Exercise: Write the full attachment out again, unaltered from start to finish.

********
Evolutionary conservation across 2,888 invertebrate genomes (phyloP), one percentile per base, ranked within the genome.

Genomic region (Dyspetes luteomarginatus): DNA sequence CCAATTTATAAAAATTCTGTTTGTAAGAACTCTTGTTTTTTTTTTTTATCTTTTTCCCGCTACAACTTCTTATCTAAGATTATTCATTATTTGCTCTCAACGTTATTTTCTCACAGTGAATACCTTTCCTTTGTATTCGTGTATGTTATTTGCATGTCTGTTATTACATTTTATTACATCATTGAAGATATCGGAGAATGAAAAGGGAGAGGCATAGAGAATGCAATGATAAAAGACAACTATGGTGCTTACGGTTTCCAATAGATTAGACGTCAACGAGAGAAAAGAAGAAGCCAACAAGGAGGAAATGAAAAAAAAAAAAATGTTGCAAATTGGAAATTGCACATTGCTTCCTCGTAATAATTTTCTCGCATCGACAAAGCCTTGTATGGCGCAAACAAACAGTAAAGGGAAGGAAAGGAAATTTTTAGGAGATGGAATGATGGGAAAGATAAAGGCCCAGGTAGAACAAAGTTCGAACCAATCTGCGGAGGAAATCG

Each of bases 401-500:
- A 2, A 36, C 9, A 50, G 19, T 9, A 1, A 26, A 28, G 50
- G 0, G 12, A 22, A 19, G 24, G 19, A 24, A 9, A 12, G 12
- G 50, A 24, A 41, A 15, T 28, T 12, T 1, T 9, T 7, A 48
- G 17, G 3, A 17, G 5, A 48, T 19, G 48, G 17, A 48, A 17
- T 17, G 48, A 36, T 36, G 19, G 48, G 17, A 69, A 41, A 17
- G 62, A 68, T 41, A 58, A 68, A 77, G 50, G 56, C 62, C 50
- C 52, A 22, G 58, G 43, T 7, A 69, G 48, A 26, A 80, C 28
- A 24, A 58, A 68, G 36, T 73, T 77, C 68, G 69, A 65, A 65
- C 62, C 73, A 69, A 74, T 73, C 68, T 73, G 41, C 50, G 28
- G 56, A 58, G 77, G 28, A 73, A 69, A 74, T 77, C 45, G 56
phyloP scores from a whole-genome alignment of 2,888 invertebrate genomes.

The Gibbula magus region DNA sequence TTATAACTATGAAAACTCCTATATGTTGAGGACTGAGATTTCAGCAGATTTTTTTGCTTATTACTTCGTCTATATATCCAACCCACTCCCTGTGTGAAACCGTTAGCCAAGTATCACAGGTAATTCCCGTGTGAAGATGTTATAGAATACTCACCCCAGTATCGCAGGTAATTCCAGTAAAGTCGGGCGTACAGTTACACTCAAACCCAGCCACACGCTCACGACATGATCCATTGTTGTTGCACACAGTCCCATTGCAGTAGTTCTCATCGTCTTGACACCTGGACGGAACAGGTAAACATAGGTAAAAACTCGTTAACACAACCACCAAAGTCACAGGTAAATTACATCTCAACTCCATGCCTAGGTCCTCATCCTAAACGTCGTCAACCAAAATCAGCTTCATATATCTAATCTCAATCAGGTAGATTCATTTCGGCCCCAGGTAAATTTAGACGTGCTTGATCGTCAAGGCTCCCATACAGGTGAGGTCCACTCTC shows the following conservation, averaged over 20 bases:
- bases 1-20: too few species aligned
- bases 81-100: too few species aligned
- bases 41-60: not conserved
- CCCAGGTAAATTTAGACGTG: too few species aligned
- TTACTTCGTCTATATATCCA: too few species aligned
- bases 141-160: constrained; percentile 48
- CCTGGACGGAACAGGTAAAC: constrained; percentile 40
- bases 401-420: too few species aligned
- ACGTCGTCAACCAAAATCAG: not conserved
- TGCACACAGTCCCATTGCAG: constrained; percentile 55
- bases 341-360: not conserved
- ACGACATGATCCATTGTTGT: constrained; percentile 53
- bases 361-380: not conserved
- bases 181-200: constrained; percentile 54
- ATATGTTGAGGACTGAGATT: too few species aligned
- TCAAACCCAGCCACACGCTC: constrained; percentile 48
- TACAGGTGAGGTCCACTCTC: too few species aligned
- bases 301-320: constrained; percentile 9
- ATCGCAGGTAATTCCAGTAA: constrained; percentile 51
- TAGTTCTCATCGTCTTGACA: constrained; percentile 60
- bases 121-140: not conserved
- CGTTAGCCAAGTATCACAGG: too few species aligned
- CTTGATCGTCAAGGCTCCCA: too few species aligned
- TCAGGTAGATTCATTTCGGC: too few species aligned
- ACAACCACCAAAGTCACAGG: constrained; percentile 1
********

Evolutionary conservation across 2,888 invertebrate genomes (phyloP), one percentile per base, ranked within the genome.

Genomic region (Dyspetes luteomarginatus): DNA sequence CCAATTTATAAAAATTCTGTTTGTAAGAACTCTTGTTTTTTTTTTTTATCTTTTTCCCGCTACAACTTCTTATCTAAGATTATTCATTATTTGCTCTCAACGTTATTTTCTCACAGTGAATACCTTTCCTTTGTATTCGTGTATGTTATTTGCATGTCTGTTATTACATTTTATTACATCATTGAAGATATCGGAGAATGAAAAGGGAGAGGCATAGAGAATGCAATGATAAAAGACAACTATGGTGCTTACGGTTTCCAATAGATTAGACGTCAACGAGAGAAAAGAAGAAGCCAACAAGGAGGAAATGAAAAAAAAAAAAATGTTGCAAATTGGAAATTGCACATTGCTTCCTCGTAATAATTTTCTCGCATCGACAAAGCCTTGTATGGCGCAAACAAACAGTAAAGGGAAGGAAAGGAAATTTTTAGGAGATGGAATGATGGGAAAGATAAAGGCCCAGGTAGAACAAAGTTCGAACCAATCTGCGGAGGAAATCG

Each of bases 401-500:
- A 2, A 36, C 9, A 50, G 19, T 9, A 1, A 26, A 28, G 50
- G 0, G 12, A 22, A 19, G 24, G 19, A 24, A 9, A 12, G 12
- G 50, A 24, A 41, A 15, T 28, T 12, T 1, T 9, T 7, A 48
- G 17, G 3, A 17, G 5, A 48, T 19, G 48, G 17, A 48, A 17
- T 17, G 48, A 36, T 36, G 19, G 48, G 17, A 69, A 41, A 17
- G 62, A 68, T 41, A 58, A 68, A 77, G 50, G 56, C 62, C 50
- C 52, A 22, G 58, G 43, T 7, A 69, G 48, A 26, A 80, C 28
- A 24, A 58, A 68, G 36, T 73, T 77, C 68, G 69, A 65, A 65
- C 62, C 73, A 69, A 74, T 73, C 68, T 73, G 41, C 50, G 28
- G 56, A 58, G 77, G 28, A 73, A 69, A 74, T 77, C 45, G 56
phyloP scores from a whole-genome alignment of 2,888 invertebrate genomes.

The Gibbula magus region DNA sequence TTATAACTATGAAAACTCCTATATGTTGAGGACTGAGATTTCAGCAGATTTTTTTGCTTATTACTTCGTCTATATATCCAACCCACTCCCTGTGTGAAACCGTTAGCCAAGTATCACAGGTAATTCCCGTGTGAAGATGTTATAGAATACTCACCCCAGTATCGCAGGTAATTCCAGTAAAGTCGGGCGTACAGTTACACTCAAACCCAGCCACACGCTCACGACATGATCCATTGTTGTTGCACACAGTCCCATTGCAGTAGTTCTCATCGTCTTGACACCTGGACGGAACAGGTAAACATAGGTAAAAACTCGTTAACACAACCACCAAAGTCACAGGTAAATTACATCTCAACTCCATGCCTAGGTCCTCATCCTAAACGTCGTCAACCAAAATCAGCTTCATATATCTAATCTCAATCAGGTAGATTCATTTCGGCCCCAGGTAAATTTAGACGTGCTTGATCGTCAAGGCTCCCATACAGGTGAGGTCCACTCTC shows the following conservation, averaged over 20 bases:
- bases 1-20: too few species aligned
- bases 81-100: too few species aligned
- bases 41-60: not conserved
- CCCAGGTAAATTTAGACGTG: too few species aligned
- TTACTTCGTCTATATATCCA: too few species aligned
- bases 141-160: constrained; percentile 48
- CCTGGACGGAACAGGTAAAC: constrained; percentile 40
- bases 401-420: too few species aligned
- ACGTCGTCAACCAAAATCAG: not conserved
- TGCACACAGTCCCATTGCAG: constrained; percentile 55
- bases 341-360: not conserved
- ACGACATGATCCATTGTTGT: constrained; percentile 53
- bases 361-380: not conserved
- bases 181-200: constrained; percentile 54
- ATATGTTGAGGACTGAGATT: too few species aligned
- TCAAACCCAGCCACACGCTC: constrained; percentile 48
- TACAGGTGAGGTCCACTCTC: too few species aligned
- bases 301-320: constrained; percentile 9
- ATCGCAGGTAATTCCAGTAA: constrained; percentile 51
- TAGTTCTCATCGTCTTGACA: constrained; percentile 60
- bases 121-140: not conserved
- CGTTAGCCAAGTATCACAGG: too few species aligned
- CTTGATCGTCAAGGCTCCCA: too few species aligned
- TCAGGTAGATTCATTTCGGC: too few species aligned
- ACAACCACCAAAGTCACAGG: constrained; percentile 1